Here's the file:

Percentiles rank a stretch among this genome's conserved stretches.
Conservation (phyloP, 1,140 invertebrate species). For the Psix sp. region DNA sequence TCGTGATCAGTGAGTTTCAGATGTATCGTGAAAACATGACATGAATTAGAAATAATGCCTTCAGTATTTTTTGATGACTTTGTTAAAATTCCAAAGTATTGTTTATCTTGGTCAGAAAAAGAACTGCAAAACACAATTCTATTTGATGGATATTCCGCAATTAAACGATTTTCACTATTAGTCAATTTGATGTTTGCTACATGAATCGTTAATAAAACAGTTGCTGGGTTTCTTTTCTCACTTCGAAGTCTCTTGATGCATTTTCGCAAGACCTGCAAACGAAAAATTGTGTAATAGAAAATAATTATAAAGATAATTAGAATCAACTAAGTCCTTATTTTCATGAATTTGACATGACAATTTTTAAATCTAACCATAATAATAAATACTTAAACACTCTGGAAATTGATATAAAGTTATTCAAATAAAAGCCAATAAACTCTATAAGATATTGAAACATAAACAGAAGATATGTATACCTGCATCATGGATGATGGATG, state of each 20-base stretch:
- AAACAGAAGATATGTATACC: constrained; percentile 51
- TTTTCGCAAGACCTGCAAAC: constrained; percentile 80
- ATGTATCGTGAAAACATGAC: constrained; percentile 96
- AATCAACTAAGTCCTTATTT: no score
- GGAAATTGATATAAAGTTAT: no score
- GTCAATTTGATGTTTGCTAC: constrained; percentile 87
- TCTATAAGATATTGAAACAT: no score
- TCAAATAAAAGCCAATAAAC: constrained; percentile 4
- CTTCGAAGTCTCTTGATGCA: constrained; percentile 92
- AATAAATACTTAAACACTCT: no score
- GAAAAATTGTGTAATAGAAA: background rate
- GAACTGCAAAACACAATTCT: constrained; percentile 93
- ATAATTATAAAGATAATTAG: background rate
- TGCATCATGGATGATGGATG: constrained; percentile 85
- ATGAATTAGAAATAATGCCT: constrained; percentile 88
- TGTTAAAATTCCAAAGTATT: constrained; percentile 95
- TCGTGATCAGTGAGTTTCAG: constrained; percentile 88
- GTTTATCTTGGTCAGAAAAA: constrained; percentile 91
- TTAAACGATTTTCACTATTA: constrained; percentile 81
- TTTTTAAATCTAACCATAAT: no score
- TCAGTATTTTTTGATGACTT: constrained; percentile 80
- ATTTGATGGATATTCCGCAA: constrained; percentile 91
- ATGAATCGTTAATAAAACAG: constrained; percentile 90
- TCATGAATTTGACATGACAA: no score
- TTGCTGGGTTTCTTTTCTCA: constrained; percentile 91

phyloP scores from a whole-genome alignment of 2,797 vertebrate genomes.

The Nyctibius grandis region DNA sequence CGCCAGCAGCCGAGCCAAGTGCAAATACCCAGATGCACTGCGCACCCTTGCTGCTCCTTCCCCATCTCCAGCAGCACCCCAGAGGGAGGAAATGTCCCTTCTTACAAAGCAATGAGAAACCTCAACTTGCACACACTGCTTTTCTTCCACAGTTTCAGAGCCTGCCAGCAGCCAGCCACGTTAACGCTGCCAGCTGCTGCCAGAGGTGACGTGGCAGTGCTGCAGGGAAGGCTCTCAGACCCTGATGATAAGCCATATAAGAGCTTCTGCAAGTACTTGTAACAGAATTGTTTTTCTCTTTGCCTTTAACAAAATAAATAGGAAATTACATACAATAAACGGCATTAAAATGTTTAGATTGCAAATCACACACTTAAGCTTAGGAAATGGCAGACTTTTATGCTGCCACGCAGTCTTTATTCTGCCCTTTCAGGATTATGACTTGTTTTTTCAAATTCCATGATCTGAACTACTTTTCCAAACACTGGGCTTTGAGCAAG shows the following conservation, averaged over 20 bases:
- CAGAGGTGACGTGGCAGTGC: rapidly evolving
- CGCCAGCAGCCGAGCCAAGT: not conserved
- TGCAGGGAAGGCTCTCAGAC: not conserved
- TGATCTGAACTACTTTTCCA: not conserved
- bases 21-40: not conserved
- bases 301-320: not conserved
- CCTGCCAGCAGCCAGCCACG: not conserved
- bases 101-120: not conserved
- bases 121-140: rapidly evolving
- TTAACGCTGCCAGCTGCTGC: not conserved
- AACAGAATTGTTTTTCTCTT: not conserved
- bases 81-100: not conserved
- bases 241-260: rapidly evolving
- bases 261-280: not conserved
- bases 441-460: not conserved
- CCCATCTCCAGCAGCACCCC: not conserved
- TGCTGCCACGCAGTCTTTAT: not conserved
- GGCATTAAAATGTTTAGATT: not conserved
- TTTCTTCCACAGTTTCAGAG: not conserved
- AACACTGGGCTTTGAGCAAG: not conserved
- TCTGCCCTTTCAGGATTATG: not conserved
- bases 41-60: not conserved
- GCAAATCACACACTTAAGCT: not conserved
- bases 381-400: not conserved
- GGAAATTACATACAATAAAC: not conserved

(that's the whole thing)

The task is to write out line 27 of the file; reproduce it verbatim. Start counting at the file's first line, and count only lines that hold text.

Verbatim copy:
- TTGCTGGGTTTCTTTTCTCA: constrained; percentile 91